Anyhow, it was a good trip and it’s good to be home. It left me with renewed energy to work, and work I shall – I’ve been pounding away at the current piece since October, and it isn’t anywhere close to done.

Exhibit Updates

Tuesday, February 14th, 2012

Quilt National

The Quilt National exhibit has opened at the San Jose Museum of Quilts and Textiles. It will run through April 29.

The Museum has put out a nice flier for the occasion. (I’m biased, of course.) That’s Bette Uscott-Woolsey’s 52 Pickup at the top of the flier, followed by my Farmer Brown, then Marti Plager’s January, and finally Dianne Firth’s Earth Bones.

If you’re in the San Jose area, or in one of the other areas which the Quilt National collections will tour, I recommend stopping by to enjoy the exhibit.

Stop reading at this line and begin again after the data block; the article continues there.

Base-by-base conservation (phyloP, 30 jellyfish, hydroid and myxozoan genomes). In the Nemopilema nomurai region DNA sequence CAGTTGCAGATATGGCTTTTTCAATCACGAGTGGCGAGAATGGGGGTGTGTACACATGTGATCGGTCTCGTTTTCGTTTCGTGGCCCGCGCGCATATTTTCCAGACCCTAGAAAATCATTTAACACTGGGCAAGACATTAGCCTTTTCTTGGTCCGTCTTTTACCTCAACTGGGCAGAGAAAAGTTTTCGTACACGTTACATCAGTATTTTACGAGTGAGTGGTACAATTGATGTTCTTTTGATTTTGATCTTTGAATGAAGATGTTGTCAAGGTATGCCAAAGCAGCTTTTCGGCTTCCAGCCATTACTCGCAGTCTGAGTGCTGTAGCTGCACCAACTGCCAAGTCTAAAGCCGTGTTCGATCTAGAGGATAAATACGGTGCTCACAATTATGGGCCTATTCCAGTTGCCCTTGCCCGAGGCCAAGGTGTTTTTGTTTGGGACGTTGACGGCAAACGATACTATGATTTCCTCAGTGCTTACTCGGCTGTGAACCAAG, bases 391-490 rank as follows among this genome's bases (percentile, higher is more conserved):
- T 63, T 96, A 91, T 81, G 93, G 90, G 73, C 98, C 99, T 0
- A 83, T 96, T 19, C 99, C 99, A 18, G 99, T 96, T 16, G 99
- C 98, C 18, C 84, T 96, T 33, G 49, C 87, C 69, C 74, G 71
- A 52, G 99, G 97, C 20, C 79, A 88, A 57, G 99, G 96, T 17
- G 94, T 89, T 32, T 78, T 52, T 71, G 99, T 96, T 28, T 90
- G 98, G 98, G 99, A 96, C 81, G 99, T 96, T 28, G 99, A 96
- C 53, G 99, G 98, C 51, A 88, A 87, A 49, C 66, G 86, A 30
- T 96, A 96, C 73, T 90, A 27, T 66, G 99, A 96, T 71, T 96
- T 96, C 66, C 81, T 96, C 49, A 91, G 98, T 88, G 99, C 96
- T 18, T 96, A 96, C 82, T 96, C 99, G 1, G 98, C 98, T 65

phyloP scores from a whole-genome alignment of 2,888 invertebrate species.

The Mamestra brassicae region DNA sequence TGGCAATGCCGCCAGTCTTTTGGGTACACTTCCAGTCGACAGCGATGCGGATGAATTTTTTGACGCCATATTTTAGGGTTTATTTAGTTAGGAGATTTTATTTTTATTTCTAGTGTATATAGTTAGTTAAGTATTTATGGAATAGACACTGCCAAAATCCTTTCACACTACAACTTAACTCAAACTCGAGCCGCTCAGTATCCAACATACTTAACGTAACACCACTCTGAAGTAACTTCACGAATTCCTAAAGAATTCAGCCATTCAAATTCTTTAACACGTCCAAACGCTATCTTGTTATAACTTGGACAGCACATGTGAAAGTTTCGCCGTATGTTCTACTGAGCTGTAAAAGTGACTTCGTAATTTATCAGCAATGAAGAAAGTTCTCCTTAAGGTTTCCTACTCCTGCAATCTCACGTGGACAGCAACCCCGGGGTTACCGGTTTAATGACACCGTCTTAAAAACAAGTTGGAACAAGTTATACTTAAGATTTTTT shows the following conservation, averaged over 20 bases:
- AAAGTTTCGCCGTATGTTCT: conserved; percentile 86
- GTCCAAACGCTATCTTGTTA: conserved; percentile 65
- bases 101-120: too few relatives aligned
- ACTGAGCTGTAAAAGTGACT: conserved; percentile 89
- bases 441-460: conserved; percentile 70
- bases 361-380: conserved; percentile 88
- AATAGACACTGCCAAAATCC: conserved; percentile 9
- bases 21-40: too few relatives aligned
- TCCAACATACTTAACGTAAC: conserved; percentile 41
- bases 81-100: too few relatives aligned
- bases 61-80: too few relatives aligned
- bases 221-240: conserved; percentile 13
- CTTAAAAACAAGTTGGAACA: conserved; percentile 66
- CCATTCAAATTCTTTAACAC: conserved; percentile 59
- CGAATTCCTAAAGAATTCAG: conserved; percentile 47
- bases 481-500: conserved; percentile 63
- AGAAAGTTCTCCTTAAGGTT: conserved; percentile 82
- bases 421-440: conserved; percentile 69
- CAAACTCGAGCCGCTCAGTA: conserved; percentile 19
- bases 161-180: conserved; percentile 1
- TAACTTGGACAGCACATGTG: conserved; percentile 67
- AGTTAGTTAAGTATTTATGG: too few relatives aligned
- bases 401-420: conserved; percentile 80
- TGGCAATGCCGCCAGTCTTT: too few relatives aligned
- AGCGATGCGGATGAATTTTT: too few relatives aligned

While Quilt National offers a wonderful print catalog, the experience of attending an exhibit and seeing works in person is much different than that of perusing a book. While we can admire Susan Shie’s Stars on the Water in its 6 x 7″ book reproduction, we appreciate it much differently when we encounter its 86 x 79″ mass. We see that the textural dark marks across the surface are actually writing – lots and lots of stream-of-consciousness writing, laboriously executed with an air pen. We can enjoy the saturated colors, which are incredibly difficult to reproduce in print, and get some sense of the hand of the maker.

Similarly, we can better appreciate the texture, scale, and other subtleties of others’ works. In person, Paula Kovarik’s Global Warming is a subtly hued exploration of environmental concerns, accented by a fringe of plastic garbage bags. Betty Busby’s Opposites Attract treats us to an elegant abstraction of microscopic images, with designerly variations in pattern, color gradients, and surface. And yes, there’s my own Farmer Brown, a mischievous young man writ large, waiting to bash people over the head with his battered straw hat.